'It's okay to talk about these issues': Jason Iley on tackling mental health in the music industry

'It's okay to talk about these issues': Jason Iley on tackling mental health in the music industry

Sony Music UK CEO and chairman Jason Iley joined his chart-topping artist George Ezra and Mind CEO Paul Farmer to back the launch of a mental health campaign at the BRIT School. Iley, who’s also chairman of the BRITs, handed over a cheque for £250,000 that will be shared between charities Mind, Music Support and the BRIT School for programmes to support wellbeing among young people.

Mental health has become a major issue, particularly in the light of tragedies involving Avicii and Frightened Rabbit singer Scott Hutchison, while artists including James Arthur have spoken about the stigma. Sony Music recently implemented measures to help staff cope with the pressures of the industry.

“I’ve been working in the music business for 25 years and over that period of time I’ve had numerous executives come into my office and say ‘I suffer from this’,” said Iley at the launch event. Here, Iley speaks to Music Week about the measures being supported by the BRITs funding and Sony Music’s own programme for staff and artists…

How important is it to address mental health issues for the industry as a whole? 

It’s about creating a voice, creating a noise. Looking at it from a Sony perspective, it’s something the whole company has embraced. We had our mental health and music day, which over 300 people turned up to. From a charity point of view, we’ve had people [raising money] by running marathons and jumping out of aeroplanes. Sony Music has given every staff member two extra ‘premium’ days per year for people to go and spend time on themselves. When you’re working in the music industry 24/7, you’re not having breaks at the weekend, you’re going to shows, you have to realise that staff need some time. So we’re very keen on supporting our staff, supporting our artists.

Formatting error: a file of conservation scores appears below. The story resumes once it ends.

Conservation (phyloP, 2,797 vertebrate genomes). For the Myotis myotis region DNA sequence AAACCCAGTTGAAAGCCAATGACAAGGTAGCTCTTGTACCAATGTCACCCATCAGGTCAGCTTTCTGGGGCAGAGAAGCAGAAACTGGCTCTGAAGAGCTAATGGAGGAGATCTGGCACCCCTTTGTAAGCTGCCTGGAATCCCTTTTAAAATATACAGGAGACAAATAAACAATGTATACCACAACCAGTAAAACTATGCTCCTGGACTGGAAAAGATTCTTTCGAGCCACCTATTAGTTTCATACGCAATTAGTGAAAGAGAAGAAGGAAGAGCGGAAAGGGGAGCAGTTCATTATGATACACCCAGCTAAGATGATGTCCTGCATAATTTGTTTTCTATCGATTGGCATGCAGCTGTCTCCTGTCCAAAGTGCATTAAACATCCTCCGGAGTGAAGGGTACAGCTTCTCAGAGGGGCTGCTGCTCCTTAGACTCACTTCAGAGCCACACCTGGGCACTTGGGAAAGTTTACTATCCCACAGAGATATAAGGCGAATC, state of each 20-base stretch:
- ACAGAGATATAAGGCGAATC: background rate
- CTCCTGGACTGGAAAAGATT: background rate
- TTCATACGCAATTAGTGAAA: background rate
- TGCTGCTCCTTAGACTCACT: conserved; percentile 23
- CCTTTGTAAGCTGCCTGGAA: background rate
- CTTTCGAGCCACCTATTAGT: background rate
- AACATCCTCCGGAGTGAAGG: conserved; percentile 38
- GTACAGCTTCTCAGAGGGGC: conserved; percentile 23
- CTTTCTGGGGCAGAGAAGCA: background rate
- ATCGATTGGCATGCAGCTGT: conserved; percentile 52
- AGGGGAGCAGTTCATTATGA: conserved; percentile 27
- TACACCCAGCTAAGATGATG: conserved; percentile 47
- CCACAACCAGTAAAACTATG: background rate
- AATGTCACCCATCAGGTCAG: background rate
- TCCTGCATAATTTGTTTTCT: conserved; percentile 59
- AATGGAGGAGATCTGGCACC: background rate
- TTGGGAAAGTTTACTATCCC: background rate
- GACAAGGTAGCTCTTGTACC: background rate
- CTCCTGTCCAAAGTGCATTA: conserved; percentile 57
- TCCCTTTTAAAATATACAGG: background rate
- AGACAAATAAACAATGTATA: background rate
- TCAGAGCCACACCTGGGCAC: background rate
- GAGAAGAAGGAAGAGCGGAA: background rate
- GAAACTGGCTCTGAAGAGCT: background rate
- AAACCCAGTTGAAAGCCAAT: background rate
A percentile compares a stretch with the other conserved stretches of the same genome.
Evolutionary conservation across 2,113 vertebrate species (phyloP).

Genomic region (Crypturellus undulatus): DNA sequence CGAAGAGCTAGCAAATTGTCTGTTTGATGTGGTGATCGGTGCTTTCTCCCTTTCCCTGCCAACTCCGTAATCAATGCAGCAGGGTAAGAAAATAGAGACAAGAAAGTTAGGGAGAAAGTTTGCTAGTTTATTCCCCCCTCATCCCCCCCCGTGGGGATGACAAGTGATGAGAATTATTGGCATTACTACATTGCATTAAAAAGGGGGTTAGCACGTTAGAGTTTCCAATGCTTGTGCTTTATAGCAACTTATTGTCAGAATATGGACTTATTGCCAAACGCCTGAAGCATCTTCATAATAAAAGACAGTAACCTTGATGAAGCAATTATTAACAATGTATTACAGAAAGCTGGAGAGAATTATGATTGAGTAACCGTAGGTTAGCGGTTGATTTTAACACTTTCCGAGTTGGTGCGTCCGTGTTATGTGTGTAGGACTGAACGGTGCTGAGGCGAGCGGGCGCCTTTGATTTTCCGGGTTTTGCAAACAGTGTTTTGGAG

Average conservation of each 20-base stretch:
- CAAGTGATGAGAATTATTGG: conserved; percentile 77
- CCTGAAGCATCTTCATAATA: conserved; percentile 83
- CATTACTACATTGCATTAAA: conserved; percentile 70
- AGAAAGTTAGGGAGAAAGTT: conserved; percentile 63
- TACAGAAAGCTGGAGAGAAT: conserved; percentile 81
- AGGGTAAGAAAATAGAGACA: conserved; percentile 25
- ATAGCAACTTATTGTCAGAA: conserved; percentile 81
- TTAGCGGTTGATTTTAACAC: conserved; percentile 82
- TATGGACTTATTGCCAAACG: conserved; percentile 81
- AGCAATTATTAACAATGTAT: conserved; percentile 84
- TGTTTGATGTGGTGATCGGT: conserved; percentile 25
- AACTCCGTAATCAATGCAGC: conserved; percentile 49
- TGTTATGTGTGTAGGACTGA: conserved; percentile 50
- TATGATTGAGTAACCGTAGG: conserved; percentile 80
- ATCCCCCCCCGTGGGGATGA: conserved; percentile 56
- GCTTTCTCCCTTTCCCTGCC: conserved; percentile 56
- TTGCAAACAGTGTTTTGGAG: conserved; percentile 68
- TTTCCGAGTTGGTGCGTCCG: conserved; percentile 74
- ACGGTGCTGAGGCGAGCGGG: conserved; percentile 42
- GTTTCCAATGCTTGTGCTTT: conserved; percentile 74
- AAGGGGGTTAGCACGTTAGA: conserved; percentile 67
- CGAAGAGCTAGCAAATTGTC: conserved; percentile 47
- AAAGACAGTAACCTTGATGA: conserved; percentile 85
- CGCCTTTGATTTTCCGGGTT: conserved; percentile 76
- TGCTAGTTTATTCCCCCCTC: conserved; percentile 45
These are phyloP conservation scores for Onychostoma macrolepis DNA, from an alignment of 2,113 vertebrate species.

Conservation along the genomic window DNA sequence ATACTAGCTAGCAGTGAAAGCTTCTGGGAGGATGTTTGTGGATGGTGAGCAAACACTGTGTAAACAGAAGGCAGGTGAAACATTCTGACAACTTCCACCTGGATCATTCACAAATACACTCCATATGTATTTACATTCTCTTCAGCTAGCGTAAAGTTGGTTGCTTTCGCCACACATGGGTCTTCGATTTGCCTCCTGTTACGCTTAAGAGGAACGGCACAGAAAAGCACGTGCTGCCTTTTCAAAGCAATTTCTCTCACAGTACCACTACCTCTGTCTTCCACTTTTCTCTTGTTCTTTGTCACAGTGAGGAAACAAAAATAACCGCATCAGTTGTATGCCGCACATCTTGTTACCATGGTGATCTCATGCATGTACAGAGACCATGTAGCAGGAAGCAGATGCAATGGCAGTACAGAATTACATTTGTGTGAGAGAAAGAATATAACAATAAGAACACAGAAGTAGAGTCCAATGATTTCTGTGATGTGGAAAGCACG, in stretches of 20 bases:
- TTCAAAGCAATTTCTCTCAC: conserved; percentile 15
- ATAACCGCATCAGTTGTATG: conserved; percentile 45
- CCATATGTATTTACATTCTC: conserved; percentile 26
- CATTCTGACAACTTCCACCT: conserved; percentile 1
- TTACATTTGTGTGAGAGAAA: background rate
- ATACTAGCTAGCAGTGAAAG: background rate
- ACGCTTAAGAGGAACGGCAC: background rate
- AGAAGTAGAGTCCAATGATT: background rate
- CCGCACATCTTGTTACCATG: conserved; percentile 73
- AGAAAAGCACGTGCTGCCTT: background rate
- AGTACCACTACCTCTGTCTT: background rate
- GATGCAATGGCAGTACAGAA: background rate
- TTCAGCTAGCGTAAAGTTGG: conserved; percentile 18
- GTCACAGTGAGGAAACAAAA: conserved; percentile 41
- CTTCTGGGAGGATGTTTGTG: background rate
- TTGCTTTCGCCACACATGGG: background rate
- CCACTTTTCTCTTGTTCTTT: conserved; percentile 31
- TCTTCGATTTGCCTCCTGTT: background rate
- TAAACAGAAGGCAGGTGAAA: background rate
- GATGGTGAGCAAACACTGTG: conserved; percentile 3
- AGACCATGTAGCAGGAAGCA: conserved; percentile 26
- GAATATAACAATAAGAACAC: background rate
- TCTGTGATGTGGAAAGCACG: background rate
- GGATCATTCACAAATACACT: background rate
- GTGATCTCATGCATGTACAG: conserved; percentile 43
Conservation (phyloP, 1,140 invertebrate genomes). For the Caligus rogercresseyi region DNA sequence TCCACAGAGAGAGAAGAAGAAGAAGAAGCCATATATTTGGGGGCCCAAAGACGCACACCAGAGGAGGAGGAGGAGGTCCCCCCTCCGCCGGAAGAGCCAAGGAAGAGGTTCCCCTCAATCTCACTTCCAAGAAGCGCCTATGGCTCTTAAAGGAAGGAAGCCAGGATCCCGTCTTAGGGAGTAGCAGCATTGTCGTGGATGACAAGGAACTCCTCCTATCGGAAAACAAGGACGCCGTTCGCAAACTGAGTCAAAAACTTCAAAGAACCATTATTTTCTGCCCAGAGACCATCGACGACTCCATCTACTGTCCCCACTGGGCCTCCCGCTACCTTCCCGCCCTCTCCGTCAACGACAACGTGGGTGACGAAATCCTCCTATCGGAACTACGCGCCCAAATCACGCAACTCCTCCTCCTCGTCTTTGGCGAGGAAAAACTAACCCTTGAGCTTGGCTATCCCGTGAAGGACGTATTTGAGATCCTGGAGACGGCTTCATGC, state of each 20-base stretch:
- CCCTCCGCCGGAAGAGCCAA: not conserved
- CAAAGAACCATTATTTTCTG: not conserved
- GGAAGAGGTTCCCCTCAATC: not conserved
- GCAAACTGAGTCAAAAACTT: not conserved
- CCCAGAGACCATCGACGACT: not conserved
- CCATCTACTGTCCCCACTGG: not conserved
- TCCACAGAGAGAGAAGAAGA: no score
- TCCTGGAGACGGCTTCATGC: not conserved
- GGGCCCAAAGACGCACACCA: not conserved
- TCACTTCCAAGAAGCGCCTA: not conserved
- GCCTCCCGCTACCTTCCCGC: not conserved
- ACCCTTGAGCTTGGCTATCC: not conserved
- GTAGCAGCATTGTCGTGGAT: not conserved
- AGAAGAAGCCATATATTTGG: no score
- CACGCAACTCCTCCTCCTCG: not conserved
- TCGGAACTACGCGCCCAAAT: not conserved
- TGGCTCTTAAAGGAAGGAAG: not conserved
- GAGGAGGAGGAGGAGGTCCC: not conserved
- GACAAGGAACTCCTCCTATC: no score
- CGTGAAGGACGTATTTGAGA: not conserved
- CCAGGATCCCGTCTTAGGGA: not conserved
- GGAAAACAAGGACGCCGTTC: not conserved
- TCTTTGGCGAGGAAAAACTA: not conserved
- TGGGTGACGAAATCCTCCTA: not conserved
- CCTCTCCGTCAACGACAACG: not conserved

You acknowledged the case of former pupil Amy Winehouse in your comments at the BRIT School event. Do tragic cases like that suggest that these issues should have been addressed earlier?

In the past, one was aware of it but didn’t discuss mental health issues. Now, it’s just a realisation that it’s okay to talk about these issues and realise that it’s prevalent within our companies – you can’t just sweep it under the carpet. You’ve got to be open and respect that people have issues. I know Matt Thomas [record label veteran who founded Music Support] from 25 years ago, and [the industry problem] existed then, it unfortunately exists now and it will exist in the future. But if we don’t actually start to do something about it, there’s a problem.

How do you address mental health issues with your artists?

We work closely with management. Even from an artist perspective, artists feel it’s okay to talk about issues whereas before they didn’t. It’s just more of an open environment. In the modern world, people are prepared to talk about an issue and not hide from it. If our staff are supported, they can also appreciate and understand what an artist is going through, which in turn helps them. If we were asking them to do 25 things, we might take a step back and go, hang on a second we shouldn’t be putting too much pressure on our artists.

 

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